The fever started Wednesday. By Thursday, I had to leave for Boracay, something I have been dreading since I never liked the beach, the sand, nor the sun. I pretty much stayed put in the hotel until Friday because of my fever, which I tried to relieve with rest & paracetamol. By Saturday, my fever was gone, although I still had joint pains which lasted until Sunday.
I was back to work on Monday and was actually quite energetic.
On Tuesday, at around 10AM, I asked one of my teammates for water. I already felt something funny happening in my body. The water never arrived, and my chest started tightening. I haven’t had an asthma attack in almost 5 years, so this was quite unusual.
Barely 10 minutes later, I couldn’t take it anymore. I felt I needed a Ventolin puff. I left the meeting, hurried to the clinic and plopped on the sofa. The receptionist saw my white face and didn’t bother to make me fill up any form. She quickly pulled me to the doctor’s office.
I mumbled “Ventolin, can’t breathe.” But barely a minute after the words were out of my mouth, my body started shaking. I felt cold.
I could feel my muscles & joints becoming painful real fast. I couldn’t move.
I could hear people scrambling around me. I closed my eyes, and concentrated on relaxing my body so I could control the chills. People were starting to arrive, panicking – my husband, our secretary, my brother, etc.
I felt myself being carried & placed on a stretcher. I could hear commotion on which car would bring me to the hospital, about the 5F parking doors being locked, etc.
The company doctor insisted on coming along. I mumbled “no.” I knew she was pregnant. But she was strong willed. Loyda, the nurse of SMART who has always been there for us, also came along.
Before I knew it, I was already in the ER of Makati Medical Center, but things move slowly. Too slowly.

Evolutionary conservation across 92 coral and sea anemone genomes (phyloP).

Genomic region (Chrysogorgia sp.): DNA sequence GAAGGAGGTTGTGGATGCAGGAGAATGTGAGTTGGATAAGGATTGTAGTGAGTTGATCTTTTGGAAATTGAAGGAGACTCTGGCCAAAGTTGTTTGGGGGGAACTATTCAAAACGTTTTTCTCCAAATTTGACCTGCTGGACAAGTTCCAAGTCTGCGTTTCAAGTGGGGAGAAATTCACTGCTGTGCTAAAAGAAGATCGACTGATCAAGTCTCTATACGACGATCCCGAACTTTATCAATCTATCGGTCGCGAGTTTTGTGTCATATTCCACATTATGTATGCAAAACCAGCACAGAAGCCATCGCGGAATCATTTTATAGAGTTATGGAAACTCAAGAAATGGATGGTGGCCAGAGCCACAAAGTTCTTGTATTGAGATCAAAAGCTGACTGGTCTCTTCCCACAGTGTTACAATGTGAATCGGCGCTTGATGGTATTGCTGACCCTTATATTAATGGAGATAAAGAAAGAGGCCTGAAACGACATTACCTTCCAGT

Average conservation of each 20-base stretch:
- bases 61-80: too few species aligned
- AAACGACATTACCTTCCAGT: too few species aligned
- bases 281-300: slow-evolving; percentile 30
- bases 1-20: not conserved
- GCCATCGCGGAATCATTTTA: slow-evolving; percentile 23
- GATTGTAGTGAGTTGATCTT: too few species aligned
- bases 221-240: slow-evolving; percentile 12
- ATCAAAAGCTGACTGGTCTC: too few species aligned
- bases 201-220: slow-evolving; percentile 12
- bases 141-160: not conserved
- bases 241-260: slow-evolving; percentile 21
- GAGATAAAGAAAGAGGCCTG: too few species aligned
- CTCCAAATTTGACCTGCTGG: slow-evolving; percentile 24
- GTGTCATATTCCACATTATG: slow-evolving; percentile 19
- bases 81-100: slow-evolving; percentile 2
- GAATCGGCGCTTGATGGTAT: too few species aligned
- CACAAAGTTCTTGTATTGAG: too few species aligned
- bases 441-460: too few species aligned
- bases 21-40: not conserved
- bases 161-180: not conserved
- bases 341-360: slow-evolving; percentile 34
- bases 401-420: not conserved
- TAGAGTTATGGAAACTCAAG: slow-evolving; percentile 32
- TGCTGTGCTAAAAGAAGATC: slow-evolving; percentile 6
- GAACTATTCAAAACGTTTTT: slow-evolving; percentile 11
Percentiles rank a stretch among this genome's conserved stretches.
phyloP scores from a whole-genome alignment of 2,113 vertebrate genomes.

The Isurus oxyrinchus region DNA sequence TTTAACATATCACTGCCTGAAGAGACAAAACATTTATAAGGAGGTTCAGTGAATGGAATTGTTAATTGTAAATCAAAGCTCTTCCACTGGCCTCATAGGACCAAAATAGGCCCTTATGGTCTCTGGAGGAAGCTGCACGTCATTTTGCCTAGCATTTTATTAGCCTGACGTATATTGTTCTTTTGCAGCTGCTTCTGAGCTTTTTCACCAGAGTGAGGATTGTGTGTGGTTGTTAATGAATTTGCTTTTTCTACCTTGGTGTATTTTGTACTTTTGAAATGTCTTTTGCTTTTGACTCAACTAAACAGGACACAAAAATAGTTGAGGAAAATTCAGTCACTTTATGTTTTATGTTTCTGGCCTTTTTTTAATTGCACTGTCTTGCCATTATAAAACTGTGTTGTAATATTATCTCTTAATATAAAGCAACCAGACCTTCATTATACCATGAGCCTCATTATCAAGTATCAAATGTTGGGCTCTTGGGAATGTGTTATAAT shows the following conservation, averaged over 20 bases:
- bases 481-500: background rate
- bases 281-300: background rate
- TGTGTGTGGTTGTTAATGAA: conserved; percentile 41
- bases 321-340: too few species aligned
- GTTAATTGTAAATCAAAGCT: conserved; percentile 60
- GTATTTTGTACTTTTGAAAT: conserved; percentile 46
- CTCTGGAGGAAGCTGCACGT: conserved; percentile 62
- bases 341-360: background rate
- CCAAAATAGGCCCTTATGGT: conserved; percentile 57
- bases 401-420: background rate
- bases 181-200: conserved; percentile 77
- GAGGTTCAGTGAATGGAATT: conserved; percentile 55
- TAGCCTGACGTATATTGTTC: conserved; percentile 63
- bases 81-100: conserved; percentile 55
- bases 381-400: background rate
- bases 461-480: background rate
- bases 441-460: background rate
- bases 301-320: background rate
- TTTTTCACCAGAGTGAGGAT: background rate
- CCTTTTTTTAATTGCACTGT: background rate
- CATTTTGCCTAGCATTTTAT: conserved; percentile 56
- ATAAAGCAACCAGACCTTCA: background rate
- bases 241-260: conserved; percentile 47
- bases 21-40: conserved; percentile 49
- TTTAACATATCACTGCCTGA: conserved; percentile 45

There were a lot of questions, forms, staring, fumbling. I was begging for pain killers. It was unbearable. For the first time, I wished I could die. It was *that* painful.
They said they can’t give me anything. They first need to know that I wasn’t pregnant. Was I sure I wasn’t? Last time I checked, I didn’t come with a built-in pregancy kit in my body. Of course I’m *not* sure.
The nurses would check up on me every 30 minutes to ask if I already urinated. I couldn’t, and I didn’t know why. I was drinking *a lot* of water. Why the hell was I not urinating? Was this dehydration?
After more than an hour, I snapped, said something probably mean, because they finally gave me some meds. They said I was wheeled to xray later on, but have no memory about it.
I knew there was a lot waiting, maybe 3 to 5 hours. Something about a room not being available. It was all so weird. A room?
Finally, I was in a private room, and gone are inefficiencies of the ER. I was suddenly surrouned by 10 to 15 doctors, all screaming my lab test results, debating over my body.
My husband asked if I was going to make it. Noone answered.
I was injected with more morphine. I heared the words stroke, heart attack, blood clot, my kidneys failing, my organs shutting down.
I was strangely calm. I was looking at my doctors faces. I knew they were going to save me.
“Lupus!” Someone shouted. They knew what to do.
I was immediately transferred to the ICU. I don’t remember a lot of things about my stay there. I knew there were a lot of tubes. There was even a tube sewn in and out of my stomach. I remembered going thru dialysis, and a lot more painful things. I also remember a lot of vomiting, and not being able to eat more than a spoonful of broth.
Only family members were allowed, and even then, they were to wear a mask at all times and to take a pill before entering my room. My brothers knew the drill – my mom is not to know anything until we were sure I was going to be okay.
On my 4th or 5th day in the ICU, I could tell I was feeling better. I gave the go signal for my brothers to tell my mom (who practically ran to the hospital as soon as she found out).
It is now Day 16. I am already in a regular room, and have been allowed to accept a few visitors. There are still a barage of tests, ultrasounds, and biopsies. But I am feeling a lot better.
My kidneys, sadly, have already been damaged. There will be maintenance meds, lifestyle changes, avoiding the sun, maybe even chemotherapy. As of the moment, only bits & pieces of information are available.
But one thing’s for sure: It does feel great to be alive.
To my family, my dearest friends, former & current officemates, classmates, colleagues, online friends: Thank you for all your healing thoughts & prayers. I couldn’t have made it without you.